The Council of Scientific and Industrial Research (CSIR) and KPIT Technologies successfully ran trials of India’s first Hydrogen Fuel Cell (HFC) prototype car running on an indigenously developed fuel cell stack, a statement said on Saturday. HFC technology uses chemical reactions between hydrogen and oxygen (from the air) to generate electrical energy, eliminating the use of fossil fuels. Further, the fuel cell technology emits only water, thus cutting down the emission of harmful greenhouse gases along with other air pollutants.
The fuel cell is a low-temperature PEM (Proton Exchange Membrane) type that operates at 65-75 degrees Celsius, which is suitable for vehicular applications.
CSIR and KPIT have developed a 10 kWe (Kilowatt-electric) automotive grade LT-PEMFC (low-temperature PEM fuel cell) stack based on CSIR’s know-how.
The heart of the PEM fuel cell technology includes the membrane electrode assembly, which is wholly a CSIR know-how.
“KPIT brought in their expertise in stack engineering which included light-weight metal bipolar plate and gasket design, development of the balance of plant (BoP), system integration, control software and electric powertrain that enabled running the fuel cell vehicle. The fuel cell stack uses extremely thin metal bipolar plates, thus reducing the stack weight by about two-thirds,” the statement said.
In 2016, National Chemical Laboratory (NCL), Pune and Central Electro Chemical Research Institute (CECRI), Karaikudi – both CSIR labs – as part of the Industry Originated Project (IOP) category of the New Millennium Indian Technology Leadership Initiative (NMITLI) scheme partnered with KPIT for the development of an automotive-grade PEM Fuel Cell technology.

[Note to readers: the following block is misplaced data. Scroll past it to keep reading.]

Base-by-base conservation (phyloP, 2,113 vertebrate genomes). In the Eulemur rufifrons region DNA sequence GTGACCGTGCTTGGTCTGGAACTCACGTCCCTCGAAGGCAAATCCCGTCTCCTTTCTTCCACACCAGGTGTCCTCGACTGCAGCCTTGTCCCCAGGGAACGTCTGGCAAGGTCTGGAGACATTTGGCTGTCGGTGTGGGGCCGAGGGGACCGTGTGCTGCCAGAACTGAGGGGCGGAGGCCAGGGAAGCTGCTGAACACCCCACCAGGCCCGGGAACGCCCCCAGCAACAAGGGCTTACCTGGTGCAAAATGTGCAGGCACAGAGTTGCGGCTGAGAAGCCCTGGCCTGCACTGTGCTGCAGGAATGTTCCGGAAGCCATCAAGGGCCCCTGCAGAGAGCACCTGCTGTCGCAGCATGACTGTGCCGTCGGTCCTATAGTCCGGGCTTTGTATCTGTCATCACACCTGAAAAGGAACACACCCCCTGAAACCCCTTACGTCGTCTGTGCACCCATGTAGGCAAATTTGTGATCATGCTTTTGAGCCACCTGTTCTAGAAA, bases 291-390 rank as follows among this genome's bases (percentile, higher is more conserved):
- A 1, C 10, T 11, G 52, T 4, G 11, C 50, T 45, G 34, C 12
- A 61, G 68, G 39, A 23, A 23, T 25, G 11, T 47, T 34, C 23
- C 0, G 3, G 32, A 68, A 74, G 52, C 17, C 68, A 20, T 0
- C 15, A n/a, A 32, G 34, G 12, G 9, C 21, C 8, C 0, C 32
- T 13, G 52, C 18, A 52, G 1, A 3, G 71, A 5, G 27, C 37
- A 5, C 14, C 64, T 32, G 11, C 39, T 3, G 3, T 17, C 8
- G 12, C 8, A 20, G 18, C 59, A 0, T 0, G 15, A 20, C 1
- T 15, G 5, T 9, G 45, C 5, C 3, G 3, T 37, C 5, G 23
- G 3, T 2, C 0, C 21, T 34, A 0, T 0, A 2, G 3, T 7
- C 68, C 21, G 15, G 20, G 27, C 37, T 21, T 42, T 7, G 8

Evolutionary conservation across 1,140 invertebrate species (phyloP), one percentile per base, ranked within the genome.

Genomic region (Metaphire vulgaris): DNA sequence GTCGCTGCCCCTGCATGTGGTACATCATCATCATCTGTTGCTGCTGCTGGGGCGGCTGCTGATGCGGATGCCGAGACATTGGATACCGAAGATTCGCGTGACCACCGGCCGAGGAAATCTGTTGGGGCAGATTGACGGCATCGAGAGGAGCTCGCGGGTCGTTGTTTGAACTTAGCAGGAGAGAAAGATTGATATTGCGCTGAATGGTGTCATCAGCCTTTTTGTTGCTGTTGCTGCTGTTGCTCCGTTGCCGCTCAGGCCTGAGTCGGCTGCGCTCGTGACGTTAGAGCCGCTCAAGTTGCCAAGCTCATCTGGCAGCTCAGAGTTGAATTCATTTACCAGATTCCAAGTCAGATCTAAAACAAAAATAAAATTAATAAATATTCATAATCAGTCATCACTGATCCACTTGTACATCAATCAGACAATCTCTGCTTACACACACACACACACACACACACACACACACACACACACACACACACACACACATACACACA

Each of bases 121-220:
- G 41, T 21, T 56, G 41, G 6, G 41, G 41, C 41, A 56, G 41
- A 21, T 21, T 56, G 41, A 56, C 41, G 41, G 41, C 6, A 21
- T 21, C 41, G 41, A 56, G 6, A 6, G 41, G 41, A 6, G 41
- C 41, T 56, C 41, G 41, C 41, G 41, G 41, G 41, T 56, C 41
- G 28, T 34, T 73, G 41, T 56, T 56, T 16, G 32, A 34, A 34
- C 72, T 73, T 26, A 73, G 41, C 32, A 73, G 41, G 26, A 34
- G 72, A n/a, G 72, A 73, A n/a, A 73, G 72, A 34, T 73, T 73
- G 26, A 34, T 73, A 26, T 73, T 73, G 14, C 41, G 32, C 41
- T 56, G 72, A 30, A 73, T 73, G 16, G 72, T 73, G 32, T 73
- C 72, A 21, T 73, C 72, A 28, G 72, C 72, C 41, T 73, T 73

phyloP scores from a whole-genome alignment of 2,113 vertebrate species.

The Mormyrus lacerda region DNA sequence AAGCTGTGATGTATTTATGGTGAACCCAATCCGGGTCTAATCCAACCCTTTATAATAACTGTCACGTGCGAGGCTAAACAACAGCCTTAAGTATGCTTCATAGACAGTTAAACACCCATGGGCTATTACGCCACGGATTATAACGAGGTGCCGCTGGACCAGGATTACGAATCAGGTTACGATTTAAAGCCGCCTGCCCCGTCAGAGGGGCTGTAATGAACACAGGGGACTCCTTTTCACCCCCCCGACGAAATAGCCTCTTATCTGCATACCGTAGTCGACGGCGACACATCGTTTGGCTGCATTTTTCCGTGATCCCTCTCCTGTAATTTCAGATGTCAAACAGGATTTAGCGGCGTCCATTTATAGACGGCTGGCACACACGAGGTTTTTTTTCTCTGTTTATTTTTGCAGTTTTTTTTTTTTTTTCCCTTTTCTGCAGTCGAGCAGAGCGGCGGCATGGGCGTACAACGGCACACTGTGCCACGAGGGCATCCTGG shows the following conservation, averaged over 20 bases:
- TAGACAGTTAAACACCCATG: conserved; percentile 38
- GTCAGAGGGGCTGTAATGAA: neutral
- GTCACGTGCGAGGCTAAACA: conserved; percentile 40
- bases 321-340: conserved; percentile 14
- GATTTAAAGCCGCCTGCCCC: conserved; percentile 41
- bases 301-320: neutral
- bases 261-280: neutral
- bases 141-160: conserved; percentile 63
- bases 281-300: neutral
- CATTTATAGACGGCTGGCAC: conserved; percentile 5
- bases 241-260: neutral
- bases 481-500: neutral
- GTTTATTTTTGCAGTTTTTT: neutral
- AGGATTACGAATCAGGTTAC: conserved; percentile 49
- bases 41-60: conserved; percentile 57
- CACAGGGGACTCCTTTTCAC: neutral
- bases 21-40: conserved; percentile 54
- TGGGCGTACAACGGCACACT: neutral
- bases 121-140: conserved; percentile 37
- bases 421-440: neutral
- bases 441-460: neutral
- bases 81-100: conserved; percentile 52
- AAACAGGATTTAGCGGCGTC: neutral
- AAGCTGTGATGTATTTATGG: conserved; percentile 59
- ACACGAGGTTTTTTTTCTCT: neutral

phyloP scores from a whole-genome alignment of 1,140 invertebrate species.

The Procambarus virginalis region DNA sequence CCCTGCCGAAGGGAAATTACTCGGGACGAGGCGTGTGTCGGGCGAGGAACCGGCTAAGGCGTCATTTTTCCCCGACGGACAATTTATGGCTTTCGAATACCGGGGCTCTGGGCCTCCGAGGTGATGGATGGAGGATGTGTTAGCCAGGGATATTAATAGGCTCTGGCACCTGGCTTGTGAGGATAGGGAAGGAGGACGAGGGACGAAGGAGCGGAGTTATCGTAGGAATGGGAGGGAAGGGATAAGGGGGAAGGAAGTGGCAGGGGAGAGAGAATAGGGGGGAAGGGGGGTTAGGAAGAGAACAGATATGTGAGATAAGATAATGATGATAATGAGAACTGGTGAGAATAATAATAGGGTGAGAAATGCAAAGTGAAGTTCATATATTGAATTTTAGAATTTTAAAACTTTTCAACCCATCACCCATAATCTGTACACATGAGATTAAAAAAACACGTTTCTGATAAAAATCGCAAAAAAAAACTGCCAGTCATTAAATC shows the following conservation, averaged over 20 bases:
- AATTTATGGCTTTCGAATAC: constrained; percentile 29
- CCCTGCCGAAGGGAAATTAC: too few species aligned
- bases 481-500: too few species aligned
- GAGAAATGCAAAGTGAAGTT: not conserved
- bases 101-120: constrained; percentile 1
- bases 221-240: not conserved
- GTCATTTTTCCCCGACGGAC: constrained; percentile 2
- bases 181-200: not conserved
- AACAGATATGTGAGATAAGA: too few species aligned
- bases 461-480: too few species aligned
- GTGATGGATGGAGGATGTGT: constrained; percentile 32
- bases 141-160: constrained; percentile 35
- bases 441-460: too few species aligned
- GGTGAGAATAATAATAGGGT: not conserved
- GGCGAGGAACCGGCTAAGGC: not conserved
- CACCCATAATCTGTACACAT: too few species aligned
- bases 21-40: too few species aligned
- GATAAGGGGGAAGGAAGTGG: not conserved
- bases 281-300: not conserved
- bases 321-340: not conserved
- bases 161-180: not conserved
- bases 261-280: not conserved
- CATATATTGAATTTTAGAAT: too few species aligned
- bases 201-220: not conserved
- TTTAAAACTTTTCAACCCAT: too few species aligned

“The HFC technology, with further adoption and use, is poised to make the world a cleaner place with reduced air pollution levels,” the statement added.
The trials were run on a battery-electric passenger car platform retrofitted with the fuel cell stack.
However, it is expected that the technology is more suited for commercial vehicles (CV) such as buses and trucks. Battery electric buses/ trucks require a large battery to achieve the desired operating range.
In comparison, HFC technology requires a much smaller battery for a very large operating range. Hence, HFC technology offers more promise for the commercial vehicle segment, the statement said.
The FC vehicle is fitted with a Type III commercial hydrogen tank. Its capacity is around 1.75 Kgs of H2 stored at about 350 bar pressure and the FC vehicle should run for approximately 250 km range under typical Indian road conditions at a moderate speed of 60-65 km/h.
KPIT Chairman Ravi Pandit said the technology has a great future and owing to its indigenous development, is expected to be more commercially viable than ever before.
CSIR-NCL Director Ashwini Kumar Nangia said the time has come for renewable energy based on hydrogen as fuel to power transportation in the country.
This will reduce the petrol and diesel import bill, while hydrogen is the cleanest fuel with water as the only by-product.
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